Treasuries saw modest weakness during trading on Tuesday, extending the pullback seen during the previous session.
Bond prices moved lower in morning trading and remained stuck in the red throughout the day. As a result, the yield on the benchmark ten-year note, which moves opposite of its price, edged up by 1.8 basis points to 2.895 percent.
The continued pullback by treasuries reflected easing concerns about the financial crisis in Turkey amid a rebound by the country’s currency.
The Turkish lira continues to recover from a record low after Turkey’s central bank pledged to provide liquidity and cut reserve requirements for banks.
However, traders seemed somewhat reluctant to make more significant moves ahead of the release of key reports on retail sales, industrial production, and housing starts in the coming days.
The Labor Department released a report showing import prices were unchanged in the month of July, as a jump in prices for fuel imports was offset by a drop in prices for non-fuel imports.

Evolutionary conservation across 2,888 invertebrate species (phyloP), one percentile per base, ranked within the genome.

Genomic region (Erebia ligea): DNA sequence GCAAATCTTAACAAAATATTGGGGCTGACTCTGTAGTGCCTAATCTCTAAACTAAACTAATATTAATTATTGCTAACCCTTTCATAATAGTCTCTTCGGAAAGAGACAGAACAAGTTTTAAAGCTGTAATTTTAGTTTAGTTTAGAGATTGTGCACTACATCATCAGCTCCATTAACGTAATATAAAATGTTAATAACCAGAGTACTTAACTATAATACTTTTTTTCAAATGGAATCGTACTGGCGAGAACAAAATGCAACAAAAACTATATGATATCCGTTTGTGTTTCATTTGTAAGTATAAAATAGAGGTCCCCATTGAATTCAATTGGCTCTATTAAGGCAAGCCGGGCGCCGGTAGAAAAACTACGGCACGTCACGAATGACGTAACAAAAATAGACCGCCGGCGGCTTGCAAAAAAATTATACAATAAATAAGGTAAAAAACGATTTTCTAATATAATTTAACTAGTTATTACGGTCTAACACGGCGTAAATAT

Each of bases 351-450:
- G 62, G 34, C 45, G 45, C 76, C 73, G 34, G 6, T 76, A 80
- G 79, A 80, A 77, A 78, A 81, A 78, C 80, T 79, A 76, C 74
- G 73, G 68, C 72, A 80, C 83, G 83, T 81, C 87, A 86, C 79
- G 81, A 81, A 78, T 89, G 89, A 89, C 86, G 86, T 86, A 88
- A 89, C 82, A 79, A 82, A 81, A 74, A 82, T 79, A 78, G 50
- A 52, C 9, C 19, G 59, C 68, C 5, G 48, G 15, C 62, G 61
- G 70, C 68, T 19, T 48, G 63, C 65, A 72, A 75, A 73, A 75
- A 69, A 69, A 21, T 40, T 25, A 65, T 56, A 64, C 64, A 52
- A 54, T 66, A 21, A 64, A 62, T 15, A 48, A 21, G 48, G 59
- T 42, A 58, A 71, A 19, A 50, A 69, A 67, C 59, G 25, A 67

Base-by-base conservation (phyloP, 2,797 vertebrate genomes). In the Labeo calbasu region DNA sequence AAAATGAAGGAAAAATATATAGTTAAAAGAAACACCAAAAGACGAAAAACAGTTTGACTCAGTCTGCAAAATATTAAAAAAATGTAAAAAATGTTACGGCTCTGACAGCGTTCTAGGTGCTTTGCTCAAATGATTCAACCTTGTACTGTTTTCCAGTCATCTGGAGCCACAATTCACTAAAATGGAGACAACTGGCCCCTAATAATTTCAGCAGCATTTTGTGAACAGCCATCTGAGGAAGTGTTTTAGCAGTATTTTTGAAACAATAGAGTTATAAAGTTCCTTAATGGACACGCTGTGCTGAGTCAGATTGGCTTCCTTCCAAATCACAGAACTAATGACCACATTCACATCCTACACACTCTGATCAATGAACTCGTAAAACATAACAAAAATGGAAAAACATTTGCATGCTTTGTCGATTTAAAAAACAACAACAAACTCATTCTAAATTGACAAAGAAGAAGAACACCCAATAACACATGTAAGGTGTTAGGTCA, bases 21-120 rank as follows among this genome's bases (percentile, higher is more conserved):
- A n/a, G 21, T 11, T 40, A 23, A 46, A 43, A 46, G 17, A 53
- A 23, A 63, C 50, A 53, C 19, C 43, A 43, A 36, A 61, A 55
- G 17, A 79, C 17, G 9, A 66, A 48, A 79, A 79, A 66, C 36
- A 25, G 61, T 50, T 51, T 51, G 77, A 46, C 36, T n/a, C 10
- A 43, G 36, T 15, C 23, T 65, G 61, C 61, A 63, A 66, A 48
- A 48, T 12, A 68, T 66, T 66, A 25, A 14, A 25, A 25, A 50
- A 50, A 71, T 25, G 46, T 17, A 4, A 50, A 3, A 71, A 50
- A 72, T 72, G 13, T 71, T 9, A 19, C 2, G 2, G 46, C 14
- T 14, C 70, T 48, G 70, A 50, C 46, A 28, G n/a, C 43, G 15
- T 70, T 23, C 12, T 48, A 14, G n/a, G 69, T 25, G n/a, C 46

The report said import prices were unchanged in July after edging down by a revised 0.1 percent in June. Economists had expected import prices to inch up by 0.1 percent.
Meanwhile, the report said export prices fell by 0.5 percent in July after rising by a downwardly revised 0.2 percent in June. Export prices had been expected to rise by 0.2 percent.
Following a couple of relatively quiet days on the U.S. economic front, trading on Wednesday may be impacted by reaction to a slew of data.
Traders are likely to keep an eye on reports on retail sales, labor productivity and costs, industrial production, and homebuilder confidence.